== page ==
Editorial by The Free Press staff. File Photo


With the Black Lives Matter movement at the forefront of politics, I’ve spent hours re-evaluating my awareness of white privilege, systemic racism, and strategies for change.

Despite my internal discourse, up until this very moment I’ve stayed relatively silent in fear of saying the wrong thing, spreading misinformation, or unintentionally offending anyone. It’s that culture of fear that I want to touch on here, the one that has so many white people avoiding important conversations.

What I recently realized, is that I need to be wrong in order to learn how to be right. I must dare to speak up, make mistakes, learn from my ignorance, and repeat. Nobody is expected to be perfect; however, I do believe it’s my responsibility to educate myself, and I can’t do that while sitting back.

Though at times it’s easy to feel far removed from racism, I know that discrimination is still embedded into so much of modern life. As a result, I feel as though the only way to unlearn racial prejudices is first to admit them, then to dive into the history, the causes, and the repercussions of systemic oppression.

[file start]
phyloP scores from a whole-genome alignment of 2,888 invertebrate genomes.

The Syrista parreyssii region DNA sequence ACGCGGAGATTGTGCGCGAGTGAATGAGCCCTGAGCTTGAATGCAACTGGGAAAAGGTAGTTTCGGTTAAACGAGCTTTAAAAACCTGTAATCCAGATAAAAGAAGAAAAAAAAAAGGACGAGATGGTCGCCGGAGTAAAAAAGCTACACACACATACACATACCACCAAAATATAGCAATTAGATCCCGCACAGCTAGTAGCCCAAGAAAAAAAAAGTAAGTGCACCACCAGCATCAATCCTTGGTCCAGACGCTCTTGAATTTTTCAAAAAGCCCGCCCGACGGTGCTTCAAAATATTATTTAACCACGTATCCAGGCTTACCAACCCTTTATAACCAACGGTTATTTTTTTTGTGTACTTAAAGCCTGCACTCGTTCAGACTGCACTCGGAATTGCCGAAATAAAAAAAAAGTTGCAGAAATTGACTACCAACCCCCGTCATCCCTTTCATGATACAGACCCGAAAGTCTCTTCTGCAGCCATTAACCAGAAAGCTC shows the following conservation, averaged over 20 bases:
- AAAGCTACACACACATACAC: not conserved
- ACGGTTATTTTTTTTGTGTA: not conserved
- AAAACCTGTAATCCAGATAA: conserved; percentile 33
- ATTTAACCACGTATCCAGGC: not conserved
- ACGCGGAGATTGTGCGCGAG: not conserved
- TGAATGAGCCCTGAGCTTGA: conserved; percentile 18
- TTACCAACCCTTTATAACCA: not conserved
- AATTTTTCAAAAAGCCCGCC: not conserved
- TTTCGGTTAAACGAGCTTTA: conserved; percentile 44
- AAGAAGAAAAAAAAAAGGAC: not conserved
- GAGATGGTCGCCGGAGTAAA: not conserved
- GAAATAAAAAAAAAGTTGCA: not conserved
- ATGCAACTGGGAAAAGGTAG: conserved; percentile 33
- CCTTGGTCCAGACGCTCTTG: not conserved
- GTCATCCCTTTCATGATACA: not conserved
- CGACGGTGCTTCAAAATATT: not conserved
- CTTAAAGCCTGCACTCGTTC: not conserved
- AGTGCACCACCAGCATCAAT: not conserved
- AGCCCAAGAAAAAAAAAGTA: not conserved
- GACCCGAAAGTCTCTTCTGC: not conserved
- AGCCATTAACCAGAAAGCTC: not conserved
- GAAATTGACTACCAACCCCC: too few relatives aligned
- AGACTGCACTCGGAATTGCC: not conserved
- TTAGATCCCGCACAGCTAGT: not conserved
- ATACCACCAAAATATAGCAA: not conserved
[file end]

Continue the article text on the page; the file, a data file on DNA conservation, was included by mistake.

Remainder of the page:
This said, I don’t think that actions need to be public, grandiose, or void of mistakes to be effective. In fact, I think that the most important thing to do right now is to dig deep, not out. And while I love seeing how passionate and mobilized my community has been, I don’t believe it’s enough to show up to a protest, cheer, then leave, just as the struggle to rebuild a foundation doesn’t end with a post, a share, or a like.

Ultimately, I believe that systemic issues require systemic change; deep-rooted, all-encompassing, soul-swallowing change. Change that begins with honest and uncomfortable conversations. Change that is derived from education: books, documentaries, and research.

I think that in order to begin the process of revolutionizing oppressive systems, matters must be taken beyond the echo chambers that reproduce opinions. Difficult conversations must be had with friends, family and neighbours. Votes, voices, and investments must be used to dig into the systems that need to be altered.

At the end of the day, though I recognize I have much left to learn, I’m no longer afraid to speak up for equality, for respect, and for love.


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